The term itself comes from the early days of airplanes when pilots would look for fuel and maintenance stops from the sky, and providers — usually farmers — would service the planes in barns on their land, eventually evolving into permanent, “fixed” businesses. 

The name “fixed base operator” stuck long after the FBOs moved out of barns and into slick terminals, and now signify those at an airport whose primary responsibility is general aviation.

What the county’s looking for

The last time Pitkin County evaluated a firm to operate the FBO at the airport was in the early 1990s. This time, the county is looking for greater involvement in operations through the contract.

“We’re looking for more ownership of their operations. We’re wanting them to do more, not only at the airport, but within the community,” said Chris Davis, Pitkin County procurement manager and a non-voting member of the selection committee.

The request for proposals, put out in 2022, lists that the FBO will be responsible for the operation and management of 32 tie-downs, 48 bay patio shelters, rental car services and other parking, plus other services in addition to the terminal, hangar and fuel farm already operated by the FBO.

The airport is in the midst of a major renovation of both the land and air-operations side of the airport. Davis said that without an approved airport layout plan from the Federal Aviation Administration, respondents to the request for proposals, or RFP, needed to demonstrate creative and financial flexibility to accommodate changes.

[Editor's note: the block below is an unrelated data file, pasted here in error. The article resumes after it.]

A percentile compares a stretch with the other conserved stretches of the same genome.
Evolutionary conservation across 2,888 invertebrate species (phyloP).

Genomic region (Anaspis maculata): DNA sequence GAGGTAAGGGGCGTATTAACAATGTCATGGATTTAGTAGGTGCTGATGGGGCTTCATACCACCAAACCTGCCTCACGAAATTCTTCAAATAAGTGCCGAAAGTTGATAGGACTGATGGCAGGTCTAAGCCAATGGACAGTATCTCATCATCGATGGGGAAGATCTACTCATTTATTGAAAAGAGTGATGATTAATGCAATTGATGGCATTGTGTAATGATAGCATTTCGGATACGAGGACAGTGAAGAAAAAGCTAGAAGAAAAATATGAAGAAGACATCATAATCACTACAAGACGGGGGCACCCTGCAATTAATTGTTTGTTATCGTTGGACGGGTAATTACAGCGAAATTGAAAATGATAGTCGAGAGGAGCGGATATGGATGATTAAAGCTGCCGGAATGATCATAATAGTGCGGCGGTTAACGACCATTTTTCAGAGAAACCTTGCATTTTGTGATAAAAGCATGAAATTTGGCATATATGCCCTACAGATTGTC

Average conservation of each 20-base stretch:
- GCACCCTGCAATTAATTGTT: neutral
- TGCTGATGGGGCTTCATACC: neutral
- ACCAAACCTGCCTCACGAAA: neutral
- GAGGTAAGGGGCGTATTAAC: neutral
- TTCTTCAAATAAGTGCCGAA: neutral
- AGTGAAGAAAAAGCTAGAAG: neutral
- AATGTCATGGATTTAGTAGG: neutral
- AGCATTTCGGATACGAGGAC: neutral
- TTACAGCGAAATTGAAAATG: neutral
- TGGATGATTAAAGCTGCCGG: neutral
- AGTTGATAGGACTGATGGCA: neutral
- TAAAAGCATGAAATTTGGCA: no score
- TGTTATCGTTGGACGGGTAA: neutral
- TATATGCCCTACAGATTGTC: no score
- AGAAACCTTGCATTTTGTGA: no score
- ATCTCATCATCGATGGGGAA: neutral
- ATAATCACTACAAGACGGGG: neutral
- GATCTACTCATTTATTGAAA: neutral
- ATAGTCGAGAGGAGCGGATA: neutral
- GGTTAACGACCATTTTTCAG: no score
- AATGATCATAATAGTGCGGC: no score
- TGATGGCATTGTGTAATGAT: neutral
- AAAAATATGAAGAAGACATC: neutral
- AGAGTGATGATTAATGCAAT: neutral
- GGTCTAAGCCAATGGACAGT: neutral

“There’s also a large financial component of their investment into the redevelopment of the east side, the new development on the west side or proposed development over there,” he said. 

But one of the most significant changes to the RFP language from that of 30 years ago is the community input and involvement. 

In 2020, an airport vision committee published the Common Ground Recommendations to guide the county on the community’s goals for the airport. The county commissioners later adopted those recommendations.

Some of the greatest areas of concern laid out in the recommendations were safety, sustainability, and community values. Language prioritizing those goals guided the RFP process, Davis said. It explicitly mentions a 30% noise reduction, straight from the recommendations. 

“The top three, especially in their interviews, really displayed their understanding of our community,” he said. “That was really that was a pretty large focus of, of all of the proposers is showing their understanding of our vision and process of the Common Ground Recommendations of the Airport Advisory Board.”